SPONSORED CONTENT: Improving insulation standards

SPONSORED CONTENT: Improving insulation standards

Improving insulation standards in existing homes is important, says Neil Sawers, Commercial Technical Manager at Grant UK.

A core objective of the new Building Regulations is to improve the fabric efficiency of buildings. This is important not only for properties where a low temperature heating system is being installed but for all homes, reducing heat loss can be very beneficial.

Minimising the amount of heat that can escape from a property should be a key focus. Low temperature systems in particular will struggle to perform efficiently if too much heat is being lost so any property considering an air source heat pump needs sufficient insulation levels. Even for homes not currently looking to swap to a low carbon, low temperature heating system, homeowners could enjoy warmer, more efficient homes if they improve their insulation standards.

Improving insulation in existing homes can be done in several ways. Installing loft insulation with a minimum thickness of 270mm is a popular measure that effectively reduces heat loss and is simple to do. Insulating between the roof rafters is an additional measure to consider. Cavity wall insulation or insulating solid walls can improve the fabric efficiency of walls and upgrading windows and doors, to double or triple glazed options, can significantly help rooms retain their heat. Draught proofing existing windows and doors is a simpler measure which also effectively reduces heat loss. It goes without saying that all pipework must be insulated such as that running to and from the heat pump, cylinder, and on tanks and pipework within the loft space. Oh, and get rid of all secondary returns!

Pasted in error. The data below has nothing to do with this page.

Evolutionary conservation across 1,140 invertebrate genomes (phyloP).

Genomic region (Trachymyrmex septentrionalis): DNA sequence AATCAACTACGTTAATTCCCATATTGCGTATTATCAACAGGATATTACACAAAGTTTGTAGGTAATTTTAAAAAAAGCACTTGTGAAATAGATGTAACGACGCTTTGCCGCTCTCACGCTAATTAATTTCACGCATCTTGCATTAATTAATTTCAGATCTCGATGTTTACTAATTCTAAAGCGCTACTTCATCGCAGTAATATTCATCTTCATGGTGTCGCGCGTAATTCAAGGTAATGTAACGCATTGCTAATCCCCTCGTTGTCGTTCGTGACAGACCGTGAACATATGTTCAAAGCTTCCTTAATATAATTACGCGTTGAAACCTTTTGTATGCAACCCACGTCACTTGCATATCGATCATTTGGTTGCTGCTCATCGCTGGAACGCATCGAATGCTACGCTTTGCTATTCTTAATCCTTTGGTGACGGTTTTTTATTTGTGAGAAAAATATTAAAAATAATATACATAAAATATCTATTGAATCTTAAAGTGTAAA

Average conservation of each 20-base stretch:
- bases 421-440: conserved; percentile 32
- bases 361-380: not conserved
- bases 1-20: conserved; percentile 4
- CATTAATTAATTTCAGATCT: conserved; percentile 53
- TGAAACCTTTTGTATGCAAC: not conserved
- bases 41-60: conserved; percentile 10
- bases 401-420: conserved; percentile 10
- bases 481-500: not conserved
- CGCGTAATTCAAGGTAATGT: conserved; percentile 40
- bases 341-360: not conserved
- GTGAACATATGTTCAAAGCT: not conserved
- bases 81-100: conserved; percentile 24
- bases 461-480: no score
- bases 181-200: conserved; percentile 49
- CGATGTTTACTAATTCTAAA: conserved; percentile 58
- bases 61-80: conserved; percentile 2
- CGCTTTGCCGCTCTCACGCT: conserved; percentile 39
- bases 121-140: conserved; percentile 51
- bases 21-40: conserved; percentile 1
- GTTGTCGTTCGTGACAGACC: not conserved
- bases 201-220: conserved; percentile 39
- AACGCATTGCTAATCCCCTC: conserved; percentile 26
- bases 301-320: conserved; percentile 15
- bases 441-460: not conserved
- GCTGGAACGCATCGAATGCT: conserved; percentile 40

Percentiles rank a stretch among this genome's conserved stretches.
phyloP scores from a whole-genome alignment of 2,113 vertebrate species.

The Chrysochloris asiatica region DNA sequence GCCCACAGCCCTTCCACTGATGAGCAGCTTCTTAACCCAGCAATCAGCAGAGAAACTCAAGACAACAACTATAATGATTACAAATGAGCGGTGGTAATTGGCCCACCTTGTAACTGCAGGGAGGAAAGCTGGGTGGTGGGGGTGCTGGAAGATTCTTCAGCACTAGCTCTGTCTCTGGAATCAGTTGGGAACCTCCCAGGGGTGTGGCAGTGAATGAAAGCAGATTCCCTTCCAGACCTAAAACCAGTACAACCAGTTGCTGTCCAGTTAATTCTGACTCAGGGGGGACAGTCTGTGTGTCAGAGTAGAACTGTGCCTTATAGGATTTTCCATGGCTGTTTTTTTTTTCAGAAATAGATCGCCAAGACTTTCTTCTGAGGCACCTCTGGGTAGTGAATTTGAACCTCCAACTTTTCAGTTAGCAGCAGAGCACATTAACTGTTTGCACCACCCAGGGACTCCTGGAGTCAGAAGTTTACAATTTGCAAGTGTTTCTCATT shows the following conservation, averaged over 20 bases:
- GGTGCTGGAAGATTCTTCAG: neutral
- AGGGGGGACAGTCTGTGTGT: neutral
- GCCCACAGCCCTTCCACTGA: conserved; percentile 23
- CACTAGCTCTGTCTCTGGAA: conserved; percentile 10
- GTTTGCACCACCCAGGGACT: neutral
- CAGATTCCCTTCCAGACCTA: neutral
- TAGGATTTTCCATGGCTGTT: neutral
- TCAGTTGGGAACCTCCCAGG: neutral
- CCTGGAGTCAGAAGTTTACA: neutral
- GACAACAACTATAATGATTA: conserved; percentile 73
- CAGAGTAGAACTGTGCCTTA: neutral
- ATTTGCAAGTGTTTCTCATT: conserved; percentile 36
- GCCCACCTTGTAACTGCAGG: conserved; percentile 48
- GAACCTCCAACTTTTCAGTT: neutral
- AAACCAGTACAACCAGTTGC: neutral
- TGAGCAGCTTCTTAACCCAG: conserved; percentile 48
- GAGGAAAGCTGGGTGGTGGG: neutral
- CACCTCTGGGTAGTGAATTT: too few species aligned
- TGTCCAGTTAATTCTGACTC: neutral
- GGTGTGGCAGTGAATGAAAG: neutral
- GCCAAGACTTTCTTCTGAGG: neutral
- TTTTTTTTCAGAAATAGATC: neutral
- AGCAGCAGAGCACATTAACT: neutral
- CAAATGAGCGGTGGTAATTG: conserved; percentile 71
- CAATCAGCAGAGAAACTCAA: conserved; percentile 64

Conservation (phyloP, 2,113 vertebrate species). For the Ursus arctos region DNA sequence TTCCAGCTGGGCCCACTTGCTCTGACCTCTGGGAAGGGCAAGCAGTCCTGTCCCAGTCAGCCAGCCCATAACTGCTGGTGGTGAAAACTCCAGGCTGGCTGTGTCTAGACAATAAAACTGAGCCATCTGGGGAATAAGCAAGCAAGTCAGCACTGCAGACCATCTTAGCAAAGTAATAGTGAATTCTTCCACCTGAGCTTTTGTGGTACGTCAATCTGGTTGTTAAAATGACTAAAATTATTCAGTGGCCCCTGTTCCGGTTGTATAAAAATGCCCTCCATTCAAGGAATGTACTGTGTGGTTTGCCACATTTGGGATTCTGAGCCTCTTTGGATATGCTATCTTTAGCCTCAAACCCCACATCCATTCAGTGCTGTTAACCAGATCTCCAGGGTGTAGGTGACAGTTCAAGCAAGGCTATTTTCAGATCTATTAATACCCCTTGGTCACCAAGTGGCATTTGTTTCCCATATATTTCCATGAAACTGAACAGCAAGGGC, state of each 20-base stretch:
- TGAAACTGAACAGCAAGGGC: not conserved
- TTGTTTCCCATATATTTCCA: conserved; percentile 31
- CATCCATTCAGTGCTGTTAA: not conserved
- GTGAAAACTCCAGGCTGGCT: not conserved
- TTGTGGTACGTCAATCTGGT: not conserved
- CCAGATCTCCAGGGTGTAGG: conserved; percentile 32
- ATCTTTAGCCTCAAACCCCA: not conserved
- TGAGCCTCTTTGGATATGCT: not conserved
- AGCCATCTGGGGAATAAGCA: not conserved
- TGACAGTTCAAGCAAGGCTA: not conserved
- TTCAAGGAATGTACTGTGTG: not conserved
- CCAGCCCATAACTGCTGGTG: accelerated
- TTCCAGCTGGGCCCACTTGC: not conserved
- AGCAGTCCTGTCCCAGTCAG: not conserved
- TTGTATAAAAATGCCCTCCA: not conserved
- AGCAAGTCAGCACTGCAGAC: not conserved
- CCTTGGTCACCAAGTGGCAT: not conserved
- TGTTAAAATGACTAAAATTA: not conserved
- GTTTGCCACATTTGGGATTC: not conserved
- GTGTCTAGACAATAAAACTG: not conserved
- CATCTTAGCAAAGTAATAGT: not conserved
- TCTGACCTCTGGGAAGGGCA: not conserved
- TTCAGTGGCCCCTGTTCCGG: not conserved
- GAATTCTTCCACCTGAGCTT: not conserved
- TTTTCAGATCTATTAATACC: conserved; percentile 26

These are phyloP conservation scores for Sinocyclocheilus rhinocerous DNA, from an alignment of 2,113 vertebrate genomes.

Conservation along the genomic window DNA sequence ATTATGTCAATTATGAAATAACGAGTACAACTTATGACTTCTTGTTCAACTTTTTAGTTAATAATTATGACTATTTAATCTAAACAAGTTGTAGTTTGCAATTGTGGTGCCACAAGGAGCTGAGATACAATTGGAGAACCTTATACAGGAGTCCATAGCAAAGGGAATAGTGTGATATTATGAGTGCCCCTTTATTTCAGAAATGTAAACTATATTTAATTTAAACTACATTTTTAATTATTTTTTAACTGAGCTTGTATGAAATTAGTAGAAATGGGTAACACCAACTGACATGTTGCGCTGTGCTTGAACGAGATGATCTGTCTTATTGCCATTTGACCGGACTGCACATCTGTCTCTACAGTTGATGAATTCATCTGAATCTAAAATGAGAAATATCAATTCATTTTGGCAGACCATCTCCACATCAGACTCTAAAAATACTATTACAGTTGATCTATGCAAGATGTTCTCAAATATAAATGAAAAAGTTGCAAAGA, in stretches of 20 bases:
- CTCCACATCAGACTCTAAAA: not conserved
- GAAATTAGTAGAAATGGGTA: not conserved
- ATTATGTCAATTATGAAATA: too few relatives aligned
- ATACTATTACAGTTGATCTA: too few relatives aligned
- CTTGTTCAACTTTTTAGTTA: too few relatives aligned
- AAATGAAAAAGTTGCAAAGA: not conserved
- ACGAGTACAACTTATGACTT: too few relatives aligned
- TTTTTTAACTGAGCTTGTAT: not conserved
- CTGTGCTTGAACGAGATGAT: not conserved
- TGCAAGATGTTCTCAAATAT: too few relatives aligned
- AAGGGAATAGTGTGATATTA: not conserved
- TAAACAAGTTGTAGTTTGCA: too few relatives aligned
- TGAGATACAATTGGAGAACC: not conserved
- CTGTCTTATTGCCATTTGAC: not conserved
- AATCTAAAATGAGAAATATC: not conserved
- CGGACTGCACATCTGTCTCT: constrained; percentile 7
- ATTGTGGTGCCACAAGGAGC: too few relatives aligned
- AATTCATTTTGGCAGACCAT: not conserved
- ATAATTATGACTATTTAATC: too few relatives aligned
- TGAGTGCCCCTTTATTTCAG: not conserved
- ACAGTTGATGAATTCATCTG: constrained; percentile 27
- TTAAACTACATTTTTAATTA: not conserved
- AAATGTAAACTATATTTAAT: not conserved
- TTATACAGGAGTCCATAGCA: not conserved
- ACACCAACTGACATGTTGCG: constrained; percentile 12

A property’s heat loss must be addressed as part of the system design but it may be that some of these measures are installed straightaway and then additional insulation improvements can be made later.

For further information about home insulation measures, please visit Grant UK’s blog:

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